Bacterial Dynamics in Supraglacial Habitats of the Greenland Ice Sheet

Authors Organisations
  • Miranda Jane Nicholes(Author)
    University of Bristol
  • Christopher James Williamson(Author)
    University of Bristol
  • Martyn Tranter(Author)
    University of Bristol
  • Alexandra Holland(Author)
    University of Bristol
  • Ewa Poniecka(Author)
    Prifysgol Caerdydd | Cardiff University
  • Marian Louise Yallop(Author)
    University of Bristol
  • Black and Bloom Team(Author)
  • Tristram Irvine-Fynn(Author)
  • Alexandre Anesio(Author)
    University of Bristol
    Aarhus University
Type Article
Original languageEnglish
Article number1366
Number of pages9
JournalFrontiers in Microbiology
Volume10
DOI
Publication statusPublished - 03 Jul 2019
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Abstract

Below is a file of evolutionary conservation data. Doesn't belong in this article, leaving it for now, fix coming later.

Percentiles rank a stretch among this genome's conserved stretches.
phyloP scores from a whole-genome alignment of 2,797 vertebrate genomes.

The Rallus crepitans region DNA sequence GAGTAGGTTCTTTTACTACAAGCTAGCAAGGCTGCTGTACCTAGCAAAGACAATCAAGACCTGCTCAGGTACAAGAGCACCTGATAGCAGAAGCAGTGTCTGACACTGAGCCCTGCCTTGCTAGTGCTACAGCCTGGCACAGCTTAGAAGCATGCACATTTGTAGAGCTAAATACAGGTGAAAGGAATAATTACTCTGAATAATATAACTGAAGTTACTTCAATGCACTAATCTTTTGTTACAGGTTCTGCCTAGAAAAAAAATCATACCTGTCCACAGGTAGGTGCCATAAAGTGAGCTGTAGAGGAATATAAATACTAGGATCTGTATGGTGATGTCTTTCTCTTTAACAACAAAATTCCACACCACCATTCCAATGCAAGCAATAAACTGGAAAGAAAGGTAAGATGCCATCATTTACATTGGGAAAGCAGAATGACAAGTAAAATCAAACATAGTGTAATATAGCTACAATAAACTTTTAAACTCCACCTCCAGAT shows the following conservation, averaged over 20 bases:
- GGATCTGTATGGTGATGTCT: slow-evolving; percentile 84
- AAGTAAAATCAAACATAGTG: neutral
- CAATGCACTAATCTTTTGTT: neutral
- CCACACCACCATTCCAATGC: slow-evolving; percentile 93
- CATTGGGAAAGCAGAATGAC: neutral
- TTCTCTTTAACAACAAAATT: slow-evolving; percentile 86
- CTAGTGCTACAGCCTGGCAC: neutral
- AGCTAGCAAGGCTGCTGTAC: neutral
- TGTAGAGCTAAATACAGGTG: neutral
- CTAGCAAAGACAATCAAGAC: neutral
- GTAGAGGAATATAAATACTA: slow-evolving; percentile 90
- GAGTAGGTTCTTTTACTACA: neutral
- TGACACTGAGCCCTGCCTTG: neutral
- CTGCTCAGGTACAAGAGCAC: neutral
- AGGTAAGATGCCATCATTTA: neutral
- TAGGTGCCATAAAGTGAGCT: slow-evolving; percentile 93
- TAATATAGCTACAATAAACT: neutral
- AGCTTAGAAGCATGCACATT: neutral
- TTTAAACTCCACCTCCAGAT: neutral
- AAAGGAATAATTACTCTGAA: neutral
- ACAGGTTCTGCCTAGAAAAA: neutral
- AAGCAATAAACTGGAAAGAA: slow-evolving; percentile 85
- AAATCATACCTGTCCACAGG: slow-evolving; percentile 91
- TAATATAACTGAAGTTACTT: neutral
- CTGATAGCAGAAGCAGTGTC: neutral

Current research into bacterial dynamics on the Greenland Ice Sheet (GrIS) is biased toward cryoconite holes, despite this habitat covering less than 8% of the ablation (melt) zone surface. In contrast, the expansive surface ice, which supports wide-spread Streptophyte micro-algal blooms thought to enhance surface melt, has been relatively neglected. This study aims to understand variability in bacterial abundance and production across an ablation season on the GrIS, in relation to micro-algal bloom dynamics. Bacterial abundance reached 3.3 ± 0.3 × 105 cells ml−1 in surface ice and was significantly linearly related to algal abundances during the middle and late ablation periods (R2 = 0.62, p < 0.05; R2 = 0.78, p < 0.001). Bacterial production (BP) of 0.03–0.6 μg C L−1 h−1 was observed in surface ice and increased in concert with glacier algal abundances, indicating that heterotrophic bacteria consume algal-derived dissolved organic carbon. However, BP remained at least 28 times lower than net primary production, indicating inefficient carbon cycling by heterotrophic bacteria and net accumulation of carbon in surface ice throughout the ablation season. Across the supraglacial environment, cryoconite sediment BP was at least four times greater than surface ice, confirming that cryoconite holes are the true “hot spots” of heterotrophic bacterial activity.